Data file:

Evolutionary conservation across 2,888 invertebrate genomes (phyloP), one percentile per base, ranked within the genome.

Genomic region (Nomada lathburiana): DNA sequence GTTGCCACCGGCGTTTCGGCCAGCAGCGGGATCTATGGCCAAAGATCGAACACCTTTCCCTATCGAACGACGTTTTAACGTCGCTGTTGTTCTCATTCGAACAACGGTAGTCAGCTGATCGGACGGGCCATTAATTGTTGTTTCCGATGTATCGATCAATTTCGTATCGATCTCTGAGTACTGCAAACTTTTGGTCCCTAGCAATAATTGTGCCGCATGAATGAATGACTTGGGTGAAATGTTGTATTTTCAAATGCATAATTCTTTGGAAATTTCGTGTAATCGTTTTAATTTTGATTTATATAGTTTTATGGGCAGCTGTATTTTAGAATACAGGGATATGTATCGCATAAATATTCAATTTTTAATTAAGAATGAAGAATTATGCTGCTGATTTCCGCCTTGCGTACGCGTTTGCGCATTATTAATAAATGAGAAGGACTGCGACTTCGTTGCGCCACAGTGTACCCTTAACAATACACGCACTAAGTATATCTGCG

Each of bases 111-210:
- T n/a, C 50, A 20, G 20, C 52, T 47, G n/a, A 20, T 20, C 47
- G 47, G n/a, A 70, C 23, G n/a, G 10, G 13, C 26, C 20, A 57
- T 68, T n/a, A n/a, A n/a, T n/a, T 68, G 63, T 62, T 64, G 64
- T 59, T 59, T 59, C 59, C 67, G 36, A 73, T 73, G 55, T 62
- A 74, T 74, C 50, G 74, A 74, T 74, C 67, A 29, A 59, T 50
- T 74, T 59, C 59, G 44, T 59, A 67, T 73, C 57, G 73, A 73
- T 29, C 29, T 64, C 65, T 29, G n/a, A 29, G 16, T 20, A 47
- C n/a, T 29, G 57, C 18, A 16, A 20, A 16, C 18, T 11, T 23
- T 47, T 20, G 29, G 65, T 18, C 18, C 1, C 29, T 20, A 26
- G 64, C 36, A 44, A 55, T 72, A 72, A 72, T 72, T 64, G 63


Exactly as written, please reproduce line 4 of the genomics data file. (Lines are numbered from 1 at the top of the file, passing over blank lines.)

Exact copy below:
- T n/a, C 50, A 20, G 20, C 52, T 47, G n/a, A 20, T 20, C 47